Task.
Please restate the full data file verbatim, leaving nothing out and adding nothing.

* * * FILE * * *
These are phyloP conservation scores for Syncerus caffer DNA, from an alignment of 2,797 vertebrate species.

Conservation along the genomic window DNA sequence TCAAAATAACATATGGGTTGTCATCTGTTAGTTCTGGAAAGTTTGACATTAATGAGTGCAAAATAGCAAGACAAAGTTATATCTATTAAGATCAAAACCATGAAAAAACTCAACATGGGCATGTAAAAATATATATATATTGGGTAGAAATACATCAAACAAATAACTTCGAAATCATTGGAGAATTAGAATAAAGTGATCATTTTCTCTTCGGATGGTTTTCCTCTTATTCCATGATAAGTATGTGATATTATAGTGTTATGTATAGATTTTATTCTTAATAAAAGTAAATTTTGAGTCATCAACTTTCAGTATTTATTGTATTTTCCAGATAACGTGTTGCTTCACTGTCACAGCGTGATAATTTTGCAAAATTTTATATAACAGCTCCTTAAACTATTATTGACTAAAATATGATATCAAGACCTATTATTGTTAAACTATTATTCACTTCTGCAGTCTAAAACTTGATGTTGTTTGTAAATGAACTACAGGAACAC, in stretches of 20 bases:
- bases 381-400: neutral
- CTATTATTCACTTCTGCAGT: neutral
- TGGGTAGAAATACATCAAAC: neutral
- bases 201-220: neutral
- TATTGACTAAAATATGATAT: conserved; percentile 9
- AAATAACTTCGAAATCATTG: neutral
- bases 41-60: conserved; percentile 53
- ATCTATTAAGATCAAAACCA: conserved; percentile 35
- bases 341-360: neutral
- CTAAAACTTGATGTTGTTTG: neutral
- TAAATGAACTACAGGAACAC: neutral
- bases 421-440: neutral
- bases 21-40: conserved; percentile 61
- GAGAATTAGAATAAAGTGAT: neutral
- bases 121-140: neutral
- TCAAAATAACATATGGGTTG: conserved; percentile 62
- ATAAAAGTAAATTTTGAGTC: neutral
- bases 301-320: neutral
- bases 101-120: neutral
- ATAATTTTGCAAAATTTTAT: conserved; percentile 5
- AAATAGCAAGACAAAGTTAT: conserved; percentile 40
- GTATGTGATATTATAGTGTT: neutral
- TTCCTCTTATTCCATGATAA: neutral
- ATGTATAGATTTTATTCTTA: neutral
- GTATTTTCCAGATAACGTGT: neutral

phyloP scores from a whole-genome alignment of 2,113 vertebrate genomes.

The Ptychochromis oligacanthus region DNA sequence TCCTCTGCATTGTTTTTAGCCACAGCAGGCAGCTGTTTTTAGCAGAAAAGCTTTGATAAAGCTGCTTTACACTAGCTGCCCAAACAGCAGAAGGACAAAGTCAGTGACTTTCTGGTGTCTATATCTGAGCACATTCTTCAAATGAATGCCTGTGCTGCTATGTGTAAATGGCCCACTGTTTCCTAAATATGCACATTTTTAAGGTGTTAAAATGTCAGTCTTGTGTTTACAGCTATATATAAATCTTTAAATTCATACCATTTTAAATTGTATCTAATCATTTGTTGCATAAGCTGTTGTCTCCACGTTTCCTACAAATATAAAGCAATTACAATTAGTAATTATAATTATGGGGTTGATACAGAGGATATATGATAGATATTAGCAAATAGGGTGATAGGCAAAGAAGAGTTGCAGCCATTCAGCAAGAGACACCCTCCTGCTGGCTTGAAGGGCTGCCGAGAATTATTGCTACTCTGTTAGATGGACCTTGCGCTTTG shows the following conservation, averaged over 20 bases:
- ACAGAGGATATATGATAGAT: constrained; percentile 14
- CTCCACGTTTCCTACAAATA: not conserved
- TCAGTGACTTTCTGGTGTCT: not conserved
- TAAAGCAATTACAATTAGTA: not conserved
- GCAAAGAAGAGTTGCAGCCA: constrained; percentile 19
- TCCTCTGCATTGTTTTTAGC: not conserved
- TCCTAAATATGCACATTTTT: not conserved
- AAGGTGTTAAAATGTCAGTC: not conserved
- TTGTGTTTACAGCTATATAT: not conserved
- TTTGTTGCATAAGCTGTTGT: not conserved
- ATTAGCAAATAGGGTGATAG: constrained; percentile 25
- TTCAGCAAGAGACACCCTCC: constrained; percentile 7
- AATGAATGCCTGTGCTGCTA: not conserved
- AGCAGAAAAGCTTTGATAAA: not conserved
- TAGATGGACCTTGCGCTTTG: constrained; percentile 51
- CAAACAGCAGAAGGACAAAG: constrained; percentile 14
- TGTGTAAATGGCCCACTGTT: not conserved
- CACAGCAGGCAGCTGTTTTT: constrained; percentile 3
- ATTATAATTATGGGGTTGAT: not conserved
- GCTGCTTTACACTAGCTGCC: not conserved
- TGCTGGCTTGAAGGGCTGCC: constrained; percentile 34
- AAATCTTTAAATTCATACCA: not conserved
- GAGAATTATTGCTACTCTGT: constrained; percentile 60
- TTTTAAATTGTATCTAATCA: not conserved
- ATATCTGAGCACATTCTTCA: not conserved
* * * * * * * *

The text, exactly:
These are phyloP conservation scores for Syncerus caffer DNA, from an alignment of 2,797 vertebrate species.

Conservation along the genomic window DNA sequence TCAAAATAACATATGGGTTGTCATCTGTTAGTTCTGGAAAGTTTGACATTAATGAGTGCAAAATAGCAAGACAAAGTTATATCTATTAAGATCAAAACCATGAAAAAACTCAACATGGGCATGTAAAAATATATATATATTGGGTAGAAATACATCAAACAAATAACTTCGAAATCATTGGAGAATTAGAATAAAGTGATCATTTTCTCTTCGGATGGTTTTCCTCTTATTCCATGATAAGTATGTGATATTATAGTGTTATGTATAGATTTTATTCTTAATAAAAGTAAATTTTGAGTCATCAACTTTCAGTATTTATTGTATTTTCCAGATAACGTGTTGCTTCACTGTCACAGCGTGATAATTTTGCAAAATTTTATATAACAGCTCCTTAAACTATTATTGACTAAAATATGATATCAAGACCTATTATTGTTAAACTATTATTCACTTCTGCAGTCTAAAACTTGATGTTGTTTGTAAATGAACTACAGGAACAC, in stretches of 20 bases:
- bases 381-400: neutral
- CTATTATTCACTTCTGCAGT: neutral
- TGGGTAGAAATACATCAAAC: neutral
- bases 201-220: neutral
- TATTGACTAAAATATGATAT: conserved; percentile 9
- AAATAACTTCGAAATCATTG: neutral
- bases 41-60: conserved; percentile 53
- ATCTATTAAGATCAAAACCA: conserved; percentile 35
- bases 341-360: neutral
- CTAAAACTTGATGTTGTTTG: neutral
- TAAATGAACTACAGGAACAC: neutral
- bases 421-440: neutral
- bases 21-40: conserved; percentile 61
- GAGAATTAGAATAAAGTGAT: neutral
- bases 121-140: neutral
- TCAAAATAACATATGGGTTG: conserved; percentile 62
- ATAAAAGTAAATTTTGAGTC: neutral
- bases 301-320: neutral
- bases 101-120: neutral
- ATAATTTTGCAAAATTTTAT: conserved; percentile 5
- AAATAGCAAGACAAAGTTAT: conserved; percentile 40
- GTATGTGATATTATAGTGTT: neutral
- TTCCTCTTATTCCATGATAA: neutral
- ATGTATAGATTTTATTCTTA: neutral
- GTATTTTCCAGATAACGTGT: neutral

phyloP scores from a whole-genome alignment of 2,113 vertebrate genomes.

The Ptychochromis oligacanthus region DNA sequence TCCTCTGCATTGTTTTTAGCCACAGCAGGCAGCTGTTTTTAGCAGAAAAGCTTTGATAAAGCTGCTTTACACTAGCTGCCCAAACAGCAGAAGGACAAAGTCAGTGACTTTCTGGTGTCTATATCTGAGCACATTCTTCAAATGAATGCCTGTGCTGCTATGTGTAAATGGCCCACTGTTTCCTAAATATGCACATTTTTAAGGTGTTAAAATGTCAGTCTTGTGTTTACAGCTATATATAAATCTTTAAATTCATACCATTTTAAATTGTATCTAATCATTTGTTGCATAAGCTGTTGTCTCCACGTTTCCTACAAATATAAAGCAATTACAATTAGTAATTATAATTATGGGGTTGATACAGAGGATATATGATAGATATTAGCAAATAGGGTGATAGGCAAAGAAGAGTTGCAGCCATTCAGCAAGAGACACCCTCCTGCTGGCTTGAAGGGCTGCCGAGAATTATTGCTACTCTGTTAGATGGACCTTGCGCTTTG shows the following conservation, averaged over 20 bases:
- ACAGAGGATATATGATAGAT: constrained; percentile 14
- CTCCACGTTTCCTACAAATA: not conserved
- TCAGTGACTTTCTGGTGTCT: not conserved
- TAAAGCAATTACAATTAGTA: not conserved
- GCAAAGAAGAGTTGCAGCCA: constrained; percentile 19
- TCCTCTGCATTGTTTTTAGC: not conserved
- TCCTAAATATGCACATTTTT: not conserved
- AAGGTGTTAAAATGTCAGTC: not conserved
- TTGTGTTTACAGCTATATAT: not conserved
- TTTGTTGCATAAGCTGTTGT: not conserved
- ATTAGCAAATAGGGTGATAG: constrained; percentile 25
- TTCAGCAAGAGACACCCTCC: constrained; percentile 7
- AATGAATGCCTGTGCTGCTA: not conserved
- AGCAGAAAAGCTTTGATAAA: not conserved
- TAGATGGACCTTGCGCTTTG: constrained; percentile 51
- CAAACAGCAGAAGGACAAAG: constrained; percentile 14
- TGTGTAAATGGCCCACTGTT: not conserved
- CACAGCAGGCAGCTGTTTTT: constrained; percentile 3
- ATTATAATTATGGGGTTGAT: not conserved
- GCTGCTTTACACTAGCTGCC: not conserved
- TGCTGGCTTGAAGGGCTGCC: constrained; percentile 34
- AAATCTTTAAATTCATACCA: not conserved
- GAGAATTATTGCTACTCTGT: constrained; percentile 60
- TTTTAAATTGTATCTAATCA: not conserved
- ATATCTGAGCACATTCTTCA: not conserved